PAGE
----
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Cunningham v. Quad/Graphics, Inc.

Court of Appeals of Kentucky

June 16, 2017

CHRISTOPHER CUNNINGHAM APPELLANT
v.
QUAD/GRAPHICS, INC.; HON. CHRIS DAVIS, ALJ; and WORKERS' COMPENSATION BOARD APPELLEES

         PETITION FOR REVIEW OF A DECISION OF THE WORKERS' COMPENSATION BOARD ACTION NO. WC-15-01480

          BRIEF FOR APPELLANT: Bradly Slutskin Versailles, Kentucky

          BRIEF FOR APPELLEE: Jo Alice Van Nagell Brian W. Davidson Lexington, Kentucky

          BEFORE: KRAMER, CHIEF JUDGE; D. LAMBERT AND NICKELL, JUDGES.

          OPINION

          KRAMER, CHIEF JUDGE.

         An Administrative Law Judge (ALJ) for the Department of Workers' Claims entered an award of permanent partial disability benefits to Christopher Cunningham based in part upon an injury Cunningham sustained to his right shoulder while employed by Quad/Graphics, Inc. Cunningham appealed to the Workers' Compensation Board (Board) because he believed his award (which was based upon an 8% whole person impairment rating) was inadequate and based upon insufficient evidence. The Board affirmed, and this appeal followed. Finding no error, we likewise affirm.

         An award of worker's compensation benefits must be based upon substantial evidence. Wolf Creek Collieries v. Crum, 673 S.W.2d 735, 736 (Ky. App. 1984). Boiled down, Cunningham's sole contention on appeal is that the opinion of the independent medical evaluator who arrived at the 8% whole person impairment rating--the rating ultimately utilized by the ALJ in calculating Cunningham's award--did not qualify as substantial evidence. As to why, Cunningham points out that the evaluator who rendered the opinion, Dr. Stacie Grossfeld, [1] utilized passive range of motion measurements rather than active range of motion measurements as part of her overall assessment of the impairment to his right shoulder. He argues the American Medical Association's Guides to the Evaluation of Permanent Impairment, Fifth Edition ("AMA Guides"), required the evaluation of his right shoulder to be based only upon active range of motion measurements. As such, he reasons Dr. Grossfeld effectively disregarded the AMA Guides, and, consequently, the ALJ had no right to rely upon her opinion in determining his award.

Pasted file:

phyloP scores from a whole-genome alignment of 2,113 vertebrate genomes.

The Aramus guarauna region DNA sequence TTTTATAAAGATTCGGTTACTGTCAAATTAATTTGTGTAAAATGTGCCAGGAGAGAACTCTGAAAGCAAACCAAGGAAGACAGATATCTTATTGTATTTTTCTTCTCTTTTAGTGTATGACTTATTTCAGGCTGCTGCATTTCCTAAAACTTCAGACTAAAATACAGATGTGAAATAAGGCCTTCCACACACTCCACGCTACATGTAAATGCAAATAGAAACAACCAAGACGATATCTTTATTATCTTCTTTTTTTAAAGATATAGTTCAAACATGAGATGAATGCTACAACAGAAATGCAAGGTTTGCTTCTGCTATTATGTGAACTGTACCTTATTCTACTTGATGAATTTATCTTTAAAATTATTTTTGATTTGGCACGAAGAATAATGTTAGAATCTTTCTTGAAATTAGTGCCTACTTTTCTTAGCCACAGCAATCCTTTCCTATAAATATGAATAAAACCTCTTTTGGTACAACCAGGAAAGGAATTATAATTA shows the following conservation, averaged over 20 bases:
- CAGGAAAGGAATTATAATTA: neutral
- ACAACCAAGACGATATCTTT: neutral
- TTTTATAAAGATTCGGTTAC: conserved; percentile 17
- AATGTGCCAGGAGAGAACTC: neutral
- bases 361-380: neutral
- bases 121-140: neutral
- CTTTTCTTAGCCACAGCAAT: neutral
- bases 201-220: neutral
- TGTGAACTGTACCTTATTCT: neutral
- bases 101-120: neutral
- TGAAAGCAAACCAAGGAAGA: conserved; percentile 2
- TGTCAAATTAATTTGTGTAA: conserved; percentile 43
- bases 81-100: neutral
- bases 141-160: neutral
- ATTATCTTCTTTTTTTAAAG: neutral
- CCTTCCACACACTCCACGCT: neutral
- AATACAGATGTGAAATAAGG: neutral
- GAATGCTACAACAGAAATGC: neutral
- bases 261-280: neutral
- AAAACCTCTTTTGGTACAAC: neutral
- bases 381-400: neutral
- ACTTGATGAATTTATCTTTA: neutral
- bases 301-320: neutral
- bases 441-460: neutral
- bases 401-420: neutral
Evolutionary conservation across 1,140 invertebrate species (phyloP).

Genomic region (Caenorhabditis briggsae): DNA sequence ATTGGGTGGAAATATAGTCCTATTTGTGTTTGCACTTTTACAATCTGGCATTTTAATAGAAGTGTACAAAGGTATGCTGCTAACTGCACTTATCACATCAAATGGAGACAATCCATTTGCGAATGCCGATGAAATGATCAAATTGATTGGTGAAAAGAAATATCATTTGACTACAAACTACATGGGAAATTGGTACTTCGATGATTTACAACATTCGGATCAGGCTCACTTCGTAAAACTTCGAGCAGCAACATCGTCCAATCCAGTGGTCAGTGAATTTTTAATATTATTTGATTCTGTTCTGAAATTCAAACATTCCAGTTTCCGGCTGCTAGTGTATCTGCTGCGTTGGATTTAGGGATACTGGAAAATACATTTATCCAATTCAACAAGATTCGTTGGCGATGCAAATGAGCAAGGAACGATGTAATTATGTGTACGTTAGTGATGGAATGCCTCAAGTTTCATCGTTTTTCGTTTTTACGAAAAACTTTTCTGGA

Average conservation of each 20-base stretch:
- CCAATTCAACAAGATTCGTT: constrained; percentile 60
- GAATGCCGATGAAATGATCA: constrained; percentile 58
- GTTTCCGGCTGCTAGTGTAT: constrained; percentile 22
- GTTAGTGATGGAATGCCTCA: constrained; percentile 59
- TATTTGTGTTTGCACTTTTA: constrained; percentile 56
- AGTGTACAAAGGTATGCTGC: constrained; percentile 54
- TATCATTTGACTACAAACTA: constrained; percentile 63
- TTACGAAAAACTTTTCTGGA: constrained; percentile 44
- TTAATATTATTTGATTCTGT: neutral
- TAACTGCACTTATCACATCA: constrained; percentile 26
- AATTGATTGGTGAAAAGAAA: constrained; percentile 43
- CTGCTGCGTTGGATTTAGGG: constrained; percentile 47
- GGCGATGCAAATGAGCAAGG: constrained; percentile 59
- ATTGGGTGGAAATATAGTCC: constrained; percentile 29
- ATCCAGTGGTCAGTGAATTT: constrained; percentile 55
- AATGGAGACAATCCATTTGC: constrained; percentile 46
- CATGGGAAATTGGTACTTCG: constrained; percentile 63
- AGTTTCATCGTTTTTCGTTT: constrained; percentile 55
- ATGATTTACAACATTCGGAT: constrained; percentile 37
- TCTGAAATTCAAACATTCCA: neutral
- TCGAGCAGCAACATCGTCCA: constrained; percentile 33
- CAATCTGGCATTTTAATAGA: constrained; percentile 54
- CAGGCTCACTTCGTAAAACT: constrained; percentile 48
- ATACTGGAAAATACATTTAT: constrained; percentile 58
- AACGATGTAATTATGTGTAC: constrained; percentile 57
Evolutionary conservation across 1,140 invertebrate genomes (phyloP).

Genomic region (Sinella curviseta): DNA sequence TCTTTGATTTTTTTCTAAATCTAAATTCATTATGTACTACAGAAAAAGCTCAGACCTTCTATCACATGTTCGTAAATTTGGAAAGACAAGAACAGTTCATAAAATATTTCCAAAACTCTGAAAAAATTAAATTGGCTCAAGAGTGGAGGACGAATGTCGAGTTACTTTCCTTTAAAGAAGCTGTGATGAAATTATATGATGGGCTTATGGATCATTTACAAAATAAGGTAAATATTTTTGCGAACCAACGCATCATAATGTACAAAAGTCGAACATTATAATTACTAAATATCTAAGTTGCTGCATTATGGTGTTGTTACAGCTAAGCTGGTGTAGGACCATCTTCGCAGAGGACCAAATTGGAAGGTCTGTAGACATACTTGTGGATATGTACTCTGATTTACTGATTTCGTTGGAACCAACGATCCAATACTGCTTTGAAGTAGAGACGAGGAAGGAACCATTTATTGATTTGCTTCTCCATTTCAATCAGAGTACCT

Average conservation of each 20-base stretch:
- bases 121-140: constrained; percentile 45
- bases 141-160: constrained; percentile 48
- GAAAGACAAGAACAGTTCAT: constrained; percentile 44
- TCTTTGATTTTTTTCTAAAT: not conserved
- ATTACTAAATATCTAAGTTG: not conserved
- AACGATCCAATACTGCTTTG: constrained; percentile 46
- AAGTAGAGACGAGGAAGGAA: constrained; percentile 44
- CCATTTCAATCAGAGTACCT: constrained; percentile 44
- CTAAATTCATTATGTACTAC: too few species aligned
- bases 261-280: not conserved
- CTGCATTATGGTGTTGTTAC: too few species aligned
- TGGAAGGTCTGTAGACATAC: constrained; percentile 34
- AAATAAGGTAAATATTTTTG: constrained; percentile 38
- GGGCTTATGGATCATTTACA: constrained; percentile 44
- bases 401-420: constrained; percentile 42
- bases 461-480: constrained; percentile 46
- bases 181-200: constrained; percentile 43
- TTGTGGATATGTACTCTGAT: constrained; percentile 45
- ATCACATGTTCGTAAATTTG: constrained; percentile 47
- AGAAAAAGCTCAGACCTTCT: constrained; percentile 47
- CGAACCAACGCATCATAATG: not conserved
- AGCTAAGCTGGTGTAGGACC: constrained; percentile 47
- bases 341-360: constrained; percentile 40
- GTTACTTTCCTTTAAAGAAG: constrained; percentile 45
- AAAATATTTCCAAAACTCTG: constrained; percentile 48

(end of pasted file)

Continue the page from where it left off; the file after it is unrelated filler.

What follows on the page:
An ALJ may not give credence to a physician's impairment rating if the rating is not based on the AMA Guides. Jones v. Brasch-Barry Gen. Contractors, 189 S.W.3d 149 (Ky. App. 2006). "[A]ny assessment that disregards the express terms of the AMA Guides cannot constitute substantial evidence to support an award of workers' compensation benefits." Id. at 154.

         However, after considering Dr. Grossfeld's opinion and accompanying deposition testimony, the ALJ and Board both concluded that this case is not one where a physician directly disregarded the AMA Guides in arriving at an impairment rating. Both concluded this case concerns a medical expert's permissible interpretation and application of the AMA Guides. Upon review, we agree.

         To be sure, the provisions of the AMA Guides cited in Dr. Grossfeld's opinion and at issue in this appeal call for "active" range of motion measurements derived from consistency tests. They begin with section 16.4i, which deals with evaluating shoulder motion impairment. On page 475, with respect to assessing flexion and extension, the first step of the evaluation is to "[m]easure the maximum active shoulder flexion and extension[.]" On page 476, with respect to assessing abduction and adduction, the first step is to "[m]easure the maximum active shoulder abduction and adduction[.]" On page 478, with respect to assessing internal and external rotation, the first step is to "[m]easure the maximum active shoulder internal and external rotation[.]" Lastly, with respect to motor strength, page 510 of the AMA guides, which is part of section 16.8c, calls for an assessment of "active range of motion, " with added factors such as resistance.

         Nevertheless, the AMA Guides acknowledge that the effectiveness and accuracy of these kinds of tests are subject to the conscious or subconscious processes of the individual being evaluated. For example, in section 16.8c, page 509, the text explains in relevant part:

Manual muscle testing assesses an individual's ability to move a joint through a full range of motion against gravity, or move it against additional resistance applied by the examiner, and/or hold the joint position against resistance. Manual muscle testing is subject to the individual's conscious or unconscious control. Individuals whose performance is inhibited by pain or fear of pain may not be good candidates for this testing. Results of strength testing should be reproducible on different occasions or by two or more trained observers.

         Furthermore, one of the overall rules for evaluation set forth in the AMA Guides, ...


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